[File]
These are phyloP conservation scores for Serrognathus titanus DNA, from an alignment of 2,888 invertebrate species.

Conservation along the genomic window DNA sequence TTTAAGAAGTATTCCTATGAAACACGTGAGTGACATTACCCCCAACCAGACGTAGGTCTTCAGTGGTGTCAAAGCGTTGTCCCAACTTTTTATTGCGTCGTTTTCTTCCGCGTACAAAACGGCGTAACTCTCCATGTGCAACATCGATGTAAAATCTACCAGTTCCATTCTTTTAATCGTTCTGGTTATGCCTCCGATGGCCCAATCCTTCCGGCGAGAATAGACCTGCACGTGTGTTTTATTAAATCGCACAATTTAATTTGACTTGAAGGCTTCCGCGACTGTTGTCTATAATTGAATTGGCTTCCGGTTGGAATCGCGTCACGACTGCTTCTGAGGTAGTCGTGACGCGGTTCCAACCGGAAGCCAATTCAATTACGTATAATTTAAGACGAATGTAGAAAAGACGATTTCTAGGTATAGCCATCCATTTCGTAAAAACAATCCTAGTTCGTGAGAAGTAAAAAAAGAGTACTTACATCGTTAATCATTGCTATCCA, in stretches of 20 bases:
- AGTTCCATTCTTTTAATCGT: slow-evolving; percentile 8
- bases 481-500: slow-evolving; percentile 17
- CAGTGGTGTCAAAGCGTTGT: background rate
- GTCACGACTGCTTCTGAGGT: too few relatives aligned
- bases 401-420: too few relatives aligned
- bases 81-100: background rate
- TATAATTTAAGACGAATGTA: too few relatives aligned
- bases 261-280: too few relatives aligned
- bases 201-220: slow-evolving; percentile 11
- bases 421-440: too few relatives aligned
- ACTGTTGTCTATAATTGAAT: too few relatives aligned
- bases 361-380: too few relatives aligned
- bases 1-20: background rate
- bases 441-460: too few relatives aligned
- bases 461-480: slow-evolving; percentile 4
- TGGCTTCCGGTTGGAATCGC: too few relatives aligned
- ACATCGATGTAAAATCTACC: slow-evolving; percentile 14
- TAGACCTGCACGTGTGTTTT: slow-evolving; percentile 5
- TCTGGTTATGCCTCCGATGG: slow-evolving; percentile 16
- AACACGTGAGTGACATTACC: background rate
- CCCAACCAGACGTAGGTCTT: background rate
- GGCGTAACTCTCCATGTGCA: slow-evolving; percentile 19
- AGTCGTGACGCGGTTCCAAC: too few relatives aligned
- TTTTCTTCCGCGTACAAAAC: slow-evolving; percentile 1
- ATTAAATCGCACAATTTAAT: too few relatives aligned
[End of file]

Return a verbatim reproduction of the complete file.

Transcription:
These are phyloP conservation scores for Serrognathus titanus DNA, from an alignment of 2,888 invertebrate species.

Conservation along the genomic window DNA sequence TTTAAGAAGTATTCCTATGAAACACGTGAGTGACATTACCCCCAACCAGACGTAGGTCTTCAGTGGTGTCAAAGCGTTGTCCCAACTTTTTATTGCGTCGTTTTCTTCCGCGTACAAAACGGCGTAACTCTCCATGTGCAACATCGATGTAAAATCTACCAGTTCCATTCTTTTAATCGTTCTGGTTATGCCTCCGATGGCCCAATCCTTCCGGCGAGAATAGACCTGCACGTGTGTTTTATTAAATCGCACAATTTAATTTGACTTGAAGGCTTCCGCGACTGTTGTCTATAATTGAATTGGCTTCCGGTTGGAATCGCGTCACGACTGCTTCTGAGGTAGTCGTGACGCGGTTCCAACCGGAAGCCAATTCAATTACGTATAATTTAAGACGAATGTAGAAAAGACGATTTCTAGGTATAGCCATCCATTTCGTAAAAACAATCCTAGTTCGTGAGAAGTAAAAAAAGAGTACTTACATCGTTAATCATTGCTATCCA, in stretches of 20 bases:
- AGTTCCATTCTTTTAATCGT: slow-evolving; percentile 8
- bases 481-500: slow-evolving; percentile 17
- CAGTGGTGTCAAAGCGTTGT: background rate
- GTCACGACTGCTTCTGAGGT: too few relatives aligned
- bases 401-420: too few relatives aligned
- bases 81-100: background rate
- TATAATTTAAGACGAATGTA: too few relatives aligned
- bases 261-280: too few relatives aligned
- bases 201-220: slow-evolving; percentile 11
- bases 421-440: too few relatives aligned
- ACTGTTGTCTATAATTGAAT: too few relatives aligned
- bases 361-380: too few relatives aligned
- bases 1-20: background rate
- bases 441-460: too few relatives aligned
- bases 461-480: slow-evolving; percentile 4
- TGGCTTCCGGTTGGAATCGC: too few relatives aligned
- ACATCGATGTAAAATCTACC: slow-evolving; percentile 14
- TAGACCTGCACGTGTGTTTT: slow-evolving; percentile 5
- TCTGGTTATGCCTCCGATGG: slow-evolving; percentile 16
- AACACGTGAGTGACATTACC: background rate
- CCCAACCAGACGTAGGTCTT: background rate
- GGCGTAACTCTCCATGTGCA: slow-evolving; percentile 19
- AGTCGTGACGCGGTTCCAAC: too few relatives aligned
- TTTTCTTCCGCGTACAAAAC: slow-evolving; percentile 1
- ATTAAATCGCACAATTTAAT: too few relatives aligned